The Conversation Around Official Betting

official betting

The legal and regulatory landscape for sports betting is a rapidly shifting one. While state legislatures and regulators have been grappling with sports betting laws for years, the 2022 Supreme Court decision to strike down PASPA opened up a wide range of opportunities in new markets. In particular, states have begun to regulate sports betting on collegiate teams, creating an entirely new category of wager. This has made the conversation around official betting an important issue for both leagues and operators.

Official data is a key component of these bets. The legal definition of “official data” requires that a sportsbook use only data provided by the governing body for a specific sport, which has been approved as such by a state or federal licensing authority. This language can create problems in some cases, since the governing bodies of most US sports are private organizations and do not provide data to the public. It also places the burden of ensuring that data is available for Tier 2 bets on games and events that do not involve the final score or outcome in the hands of sportsbooks, rather than the governing bodies themselves.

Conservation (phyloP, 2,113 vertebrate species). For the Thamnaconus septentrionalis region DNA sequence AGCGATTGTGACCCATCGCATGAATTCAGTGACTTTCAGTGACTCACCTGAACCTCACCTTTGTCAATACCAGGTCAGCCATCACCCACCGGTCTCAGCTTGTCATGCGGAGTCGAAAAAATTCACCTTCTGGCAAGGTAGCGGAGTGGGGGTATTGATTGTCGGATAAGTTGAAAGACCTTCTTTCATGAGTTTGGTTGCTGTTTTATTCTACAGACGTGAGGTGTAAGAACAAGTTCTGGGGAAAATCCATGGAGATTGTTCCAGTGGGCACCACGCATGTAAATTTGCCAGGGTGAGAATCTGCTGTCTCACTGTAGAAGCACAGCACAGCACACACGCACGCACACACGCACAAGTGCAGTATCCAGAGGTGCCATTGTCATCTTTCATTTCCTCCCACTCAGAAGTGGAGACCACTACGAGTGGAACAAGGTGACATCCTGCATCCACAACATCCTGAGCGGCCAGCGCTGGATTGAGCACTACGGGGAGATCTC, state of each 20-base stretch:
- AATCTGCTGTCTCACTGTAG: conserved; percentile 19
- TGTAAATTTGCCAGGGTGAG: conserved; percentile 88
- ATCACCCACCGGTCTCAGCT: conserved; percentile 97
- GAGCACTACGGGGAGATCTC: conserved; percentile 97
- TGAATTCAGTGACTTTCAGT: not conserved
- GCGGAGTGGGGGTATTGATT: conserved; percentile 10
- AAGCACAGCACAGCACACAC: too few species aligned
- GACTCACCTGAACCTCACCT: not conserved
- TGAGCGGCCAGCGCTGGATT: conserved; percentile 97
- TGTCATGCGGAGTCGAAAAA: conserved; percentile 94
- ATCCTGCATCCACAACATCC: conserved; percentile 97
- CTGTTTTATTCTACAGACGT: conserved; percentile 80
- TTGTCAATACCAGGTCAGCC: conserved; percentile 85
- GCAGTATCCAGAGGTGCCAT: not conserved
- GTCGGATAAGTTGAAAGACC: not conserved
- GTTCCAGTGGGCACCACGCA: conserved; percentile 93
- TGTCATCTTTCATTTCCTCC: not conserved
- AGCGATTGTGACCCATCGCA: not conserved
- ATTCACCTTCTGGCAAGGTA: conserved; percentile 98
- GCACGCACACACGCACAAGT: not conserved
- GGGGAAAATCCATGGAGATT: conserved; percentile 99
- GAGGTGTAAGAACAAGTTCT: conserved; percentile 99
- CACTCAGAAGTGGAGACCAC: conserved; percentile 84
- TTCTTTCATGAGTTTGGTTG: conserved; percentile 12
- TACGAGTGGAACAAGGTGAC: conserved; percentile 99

Regardless of the legal landscape, leagues are still pushing for official data mandates, arguing that it is vital to protect their interests. In some cases, the leagues have even used their power to pressure lawmakers into supporting their position. For example, a proposed compromise in West Virginia would trade an integrity fee for official data, but was ultimately rejected by lawmakers.

In the current environment, it is likely that a majority of states will continue to reject this kind of data mandate. However, some states have chosen to define the concept of official data more narrowly, such as requiring it only for live wagers on games and events. This allows for a more balanced approach that gives the leagues some control but leaves many bettors with less restrictive options.

Sportsbooks in Massachusetts and Tennessee, for example, have been able to offer Tier 2 bets on games without the required official data. This is in line with a compromise that lawmakers in both Illinois and Tennessee adopted after initially supporting league lobbyists seeking to limit data flow.

The American Gaming Association supports private commercial agreements for official data but opposes legislative mandates that require its use. Ultimately, it is the bettors who will dictate how much official data is worth and how the market foresees that value evolving. Currently, the major leagues are asking for a premium of roughly 0.25% of all bets placed on their respective games via distributor Sportradar. Sources within the industry indicate that such a fee is commercially unreasonable.